NYC Health + Hospitals announces new vice president of facilities

Photo by NYC Health + Hospitals

NYC Health + Hospitals on March 9 announced that Manny Saez, Ph.D, will be its new vice president of facilities. Saez is expected to play a large role in the health system’s effort to upgrade its aging infrastructure.

Under this new role, Saez will oversee over 20 million square feet of real estate across the health system. Additionally, he will oversee a portfolio of around $10 billion consisting of more than 300 projects. These projects span from opening the recently constructed NYC Health + Hospitals/South Brooklyn Health to upgrading and maintaining critical hospital infrastructure throughout the system, in addition to a dedicated team of 100 facilities staff and 700 full-time engineers and tradespeople.

Saez graduated honorably from Fordham University with a Bachelor of Science in Information Management, earned a Master of Science in Business Administration from Farleigh Dickinson University and attended Capella University, where he received a Ph.D. in Business Management with a Specialty in Leadership. He has more than 25 years of experience in the health care industry, including 11 years at NYC Health + Hospitals.

“I am part of an incredible team in the Office of Facility Development and I am honored to continue to serve alongside the men and women who keep NYC Health + Hospitals running,” Saez said. “I am excited to continue to support our team that keeps our hospitals, primary care and specialty care sites ready to welcome over a million patients a year.”

Prior to taking over as Vice President of Facilities effective Feb. 24, Saez had spent the last year serving as Senior Assistant Vice President. Other past roles that he has served in for NYC Health + Hospitals include various top administrative positions in the departments of Facilities Operations, Engineering and Support Services.

“Manny is an inspirational, hands on leader with deep experience managing our demanding facility operations,” NYC Health + Hospitals Senior Vice President for Managed Care and Patient Growth Matthew Siegler said. “He played a central role in our system’s heroic COVID response – keeping critical systems on line under enormous strain, rapidly adapting our facilities and responding to the many unprecedented emergencies and curve balls during that horrible time. Manny will be a tremendous leader and a steady hand as we move forward with an ambitious infrastructure improvement agenda in the years ahead.”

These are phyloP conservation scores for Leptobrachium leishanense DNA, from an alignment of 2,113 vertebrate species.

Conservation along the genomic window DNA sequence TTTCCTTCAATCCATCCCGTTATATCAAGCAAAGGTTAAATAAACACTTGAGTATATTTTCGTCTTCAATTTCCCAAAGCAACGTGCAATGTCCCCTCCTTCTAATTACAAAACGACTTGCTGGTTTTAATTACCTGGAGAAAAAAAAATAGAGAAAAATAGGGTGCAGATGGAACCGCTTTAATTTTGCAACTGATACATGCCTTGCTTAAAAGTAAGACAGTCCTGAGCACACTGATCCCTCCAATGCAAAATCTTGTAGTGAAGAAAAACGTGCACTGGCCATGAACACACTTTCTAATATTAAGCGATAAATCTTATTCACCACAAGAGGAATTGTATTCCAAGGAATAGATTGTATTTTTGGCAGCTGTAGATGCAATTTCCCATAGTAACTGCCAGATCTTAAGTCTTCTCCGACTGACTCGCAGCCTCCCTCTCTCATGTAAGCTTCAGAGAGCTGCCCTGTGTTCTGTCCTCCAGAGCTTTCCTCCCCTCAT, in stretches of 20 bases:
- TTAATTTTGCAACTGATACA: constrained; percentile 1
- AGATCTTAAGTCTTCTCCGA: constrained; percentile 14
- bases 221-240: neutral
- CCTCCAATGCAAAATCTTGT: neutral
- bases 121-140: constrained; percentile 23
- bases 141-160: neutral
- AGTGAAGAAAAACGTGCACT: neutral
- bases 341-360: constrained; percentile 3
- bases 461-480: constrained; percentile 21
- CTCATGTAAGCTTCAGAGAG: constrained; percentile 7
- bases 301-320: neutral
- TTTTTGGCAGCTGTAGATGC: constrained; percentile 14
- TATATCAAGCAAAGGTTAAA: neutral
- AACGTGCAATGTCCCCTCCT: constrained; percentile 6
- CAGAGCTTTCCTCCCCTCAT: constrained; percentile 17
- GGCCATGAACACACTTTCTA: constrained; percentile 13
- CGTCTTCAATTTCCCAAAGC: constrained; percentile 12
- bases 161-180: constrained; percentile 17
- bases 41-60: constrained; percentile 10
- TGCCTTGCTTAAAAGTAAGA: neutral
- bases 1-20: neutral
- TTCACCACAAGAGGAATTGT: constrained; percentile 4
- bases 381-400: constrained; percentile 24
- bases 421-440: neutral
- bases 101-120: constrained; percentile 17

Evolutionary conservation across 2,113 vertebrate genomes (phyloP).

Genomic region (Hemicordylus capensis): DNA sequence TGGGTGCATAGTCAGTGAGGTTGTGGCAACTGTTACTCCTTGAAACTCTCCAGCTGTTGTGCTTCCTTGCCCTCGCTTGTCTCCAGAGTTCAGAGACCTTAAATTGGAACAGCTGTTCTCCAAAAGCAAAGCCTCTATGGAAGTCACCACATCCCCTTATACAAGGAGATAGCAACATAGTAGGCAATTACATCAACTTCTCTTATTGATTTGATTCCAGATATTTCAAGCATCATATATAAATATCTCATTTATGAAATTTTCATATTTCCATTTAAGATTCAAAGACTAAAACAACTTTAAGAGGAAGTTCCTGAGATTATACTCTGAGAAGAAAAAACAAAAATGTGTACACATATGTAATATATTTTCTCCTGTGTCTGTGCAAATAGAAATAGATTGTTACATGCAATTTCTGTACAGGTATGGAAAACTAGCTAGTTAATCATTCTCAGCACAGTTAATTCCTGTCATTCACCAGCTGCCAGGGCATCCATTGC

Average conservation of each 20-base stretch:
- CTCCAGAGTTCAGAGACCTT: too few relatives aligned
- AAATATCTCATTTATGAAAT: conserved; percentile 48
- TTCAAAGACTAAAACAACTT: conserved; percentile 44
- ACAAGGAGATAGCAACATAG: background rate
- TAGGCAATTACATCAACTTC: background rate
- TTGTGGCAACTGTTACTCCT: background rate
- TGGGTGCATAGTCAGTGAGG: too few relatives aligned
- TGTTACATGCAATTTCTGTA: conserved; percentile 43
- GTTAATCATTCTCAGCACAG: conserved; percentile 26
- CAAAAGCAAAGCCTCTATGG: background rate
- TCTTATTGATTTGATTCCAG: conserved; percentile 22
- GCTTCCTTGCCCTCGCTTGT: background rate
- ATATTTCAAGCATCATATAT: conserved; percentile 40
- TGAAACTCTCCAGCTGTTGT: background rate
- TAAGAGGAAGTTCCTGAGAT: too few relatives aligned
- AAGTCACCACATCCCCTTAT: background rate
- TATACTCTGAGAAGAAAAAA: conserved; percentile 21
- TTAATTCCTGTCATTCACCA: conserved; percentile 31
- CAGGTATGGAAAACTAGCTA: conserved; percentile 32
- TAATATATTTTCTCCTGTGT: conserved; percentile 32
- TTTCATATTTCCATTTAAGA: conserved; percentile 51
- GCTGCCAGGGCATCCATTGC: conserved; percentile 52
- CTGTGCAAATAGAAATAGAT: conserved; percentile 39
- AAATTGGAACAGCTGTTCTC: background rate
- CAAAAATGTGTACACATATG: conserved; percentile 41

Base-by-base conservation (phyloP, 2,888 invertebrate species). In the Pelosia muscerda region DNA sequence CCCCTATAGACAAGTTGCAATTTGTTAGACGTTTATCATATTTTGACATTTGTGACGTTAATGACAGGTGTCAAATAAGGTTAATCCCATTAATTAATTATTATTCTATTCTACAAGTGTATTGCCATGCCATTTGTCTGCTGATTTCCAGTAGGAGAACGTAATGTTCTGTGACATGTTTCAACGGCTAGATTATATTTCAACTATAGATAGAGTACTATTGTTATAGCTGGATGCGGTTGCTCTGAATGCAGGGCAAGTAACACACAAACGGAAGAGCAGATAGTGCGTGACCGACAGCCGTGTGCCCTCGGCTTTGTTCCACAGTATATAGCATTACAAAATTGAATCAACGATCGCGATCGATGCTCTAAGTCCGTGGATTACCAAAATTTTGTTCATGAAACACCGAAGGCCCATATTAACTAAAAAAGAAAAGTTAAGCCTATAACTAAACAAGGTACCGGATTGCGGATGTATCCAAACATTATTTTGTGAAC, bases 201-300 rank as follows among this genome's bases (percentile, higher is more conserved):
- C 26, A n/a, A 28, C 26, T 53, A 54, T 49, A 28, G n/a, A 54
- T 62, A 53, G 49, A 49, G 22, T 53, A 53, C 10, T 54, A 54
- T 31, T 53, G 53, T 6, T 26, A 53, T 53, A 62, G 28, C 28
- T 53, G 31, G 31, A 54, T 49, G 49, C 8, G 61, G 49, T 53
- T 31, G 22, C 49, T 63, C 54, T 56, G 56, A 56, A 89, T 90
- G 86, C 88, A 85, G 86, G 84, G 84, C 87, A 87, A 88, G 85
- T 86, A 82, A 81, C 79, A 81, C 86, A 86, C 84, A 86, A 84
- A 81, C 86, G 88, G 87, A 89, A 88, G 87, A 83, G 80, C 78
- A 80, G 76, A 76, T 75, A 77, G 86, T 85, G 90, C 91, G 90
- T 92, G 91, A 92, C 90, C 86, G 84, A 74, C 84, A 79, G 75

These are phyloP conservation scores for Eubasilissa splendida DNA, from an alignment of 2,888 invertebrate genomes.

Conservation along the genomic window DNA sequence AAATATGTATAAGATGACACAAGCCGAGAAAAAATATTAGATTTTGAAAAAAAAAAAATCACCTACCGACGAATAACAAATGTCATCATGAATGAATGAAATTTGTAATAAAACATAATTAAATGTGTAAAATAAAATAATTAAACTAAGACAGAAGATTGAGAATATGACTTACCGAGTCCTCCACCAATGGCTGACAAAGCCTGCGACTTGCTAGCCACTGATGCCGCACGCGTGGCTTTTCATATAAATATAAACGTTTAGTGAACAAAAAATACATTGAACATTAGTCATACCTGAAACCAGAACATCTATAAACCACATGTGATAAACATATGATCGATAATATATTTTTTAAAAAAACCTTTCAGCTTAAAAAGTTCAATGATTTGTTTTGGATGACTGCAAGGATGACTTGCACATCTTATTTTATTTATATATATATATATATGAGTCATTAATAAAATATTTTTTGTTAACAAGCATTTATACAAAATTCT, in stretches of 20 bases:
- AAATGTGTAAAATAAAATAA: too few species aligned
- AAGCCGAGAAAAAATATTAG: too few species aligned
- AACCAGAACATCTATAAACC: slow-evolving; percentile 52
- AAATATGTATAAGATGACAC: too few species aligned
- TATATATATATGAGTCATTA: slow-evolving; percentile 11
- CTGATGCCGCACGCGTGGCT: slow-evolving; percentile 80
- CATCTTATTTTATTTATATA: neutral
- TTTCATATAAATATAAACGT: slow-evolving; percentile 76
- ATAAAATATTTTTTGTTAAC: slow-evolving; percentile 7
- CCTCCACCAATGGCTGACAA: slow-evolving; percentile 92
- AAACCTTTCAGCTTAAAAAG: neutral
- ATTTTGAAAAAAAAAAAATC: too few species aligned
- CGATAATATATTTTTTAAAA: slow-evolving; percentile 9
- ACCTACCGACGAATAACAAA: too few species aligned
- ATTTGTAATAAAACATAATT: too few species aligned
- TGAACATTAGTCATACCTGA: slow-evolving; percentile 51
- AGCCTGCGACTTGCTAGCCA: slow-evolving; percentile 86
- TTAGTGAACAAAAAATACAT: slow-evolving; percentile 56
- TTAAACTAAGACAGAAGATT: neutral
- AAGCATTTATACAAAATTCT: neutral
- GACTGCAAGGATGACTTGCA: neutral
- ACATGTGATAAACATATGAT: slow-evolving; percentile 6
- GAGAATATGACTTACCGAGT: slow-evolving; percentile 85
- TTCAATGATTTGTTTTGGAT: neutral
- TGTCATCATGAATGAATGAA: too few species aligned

Saez served in various leadership positions at Mount Sinai Medical Center and at Columbia New York Presbyterian Hospital before coming to NYC Health + Hospitals. He was responsible for the general and fiscal operations of Support Services, comprising Patient Escorts, Environmental Services, Laundry and Linen Departments, Materials Management, Waste Management, Warehouse Operations, Facilities and Retail Space Operations. Additionally, he designed the intrinsic curriculum of Divisional Training, Interdepartmental Policy and Procedure and Staff Development.

Before his work at Mount Sinai Medical Center and Columbia NewYork-Presbyterian Hospital, Saez worked at ARAMARK Corporation. He held multiple operational leadership titles, involving the leadership responsibility of the Regional Healthcare Sector, where he ran the business lines of a diverse variety of healthcare institutions in the greater New York City Metropolitan area.

NYC Health + Hospitals is the largest municipal health care system in the nation. It serves more than 1 million New Yorkers annually in over 70 patient care locations across the five boroughs. A robust network of outpatient, neighborhood-based primary and specialty care centers anchors care coordination with the system’s trauma centers, nursing homes, post-acute care centers, home care agency and MetroPlusHealth plan. These are all supported by 11 essential hospitals. Its diverse workforce of more than 43,000 employees is uniquely focused on empowering New Yorkers, without exception, to live the healthiest life they possibly can.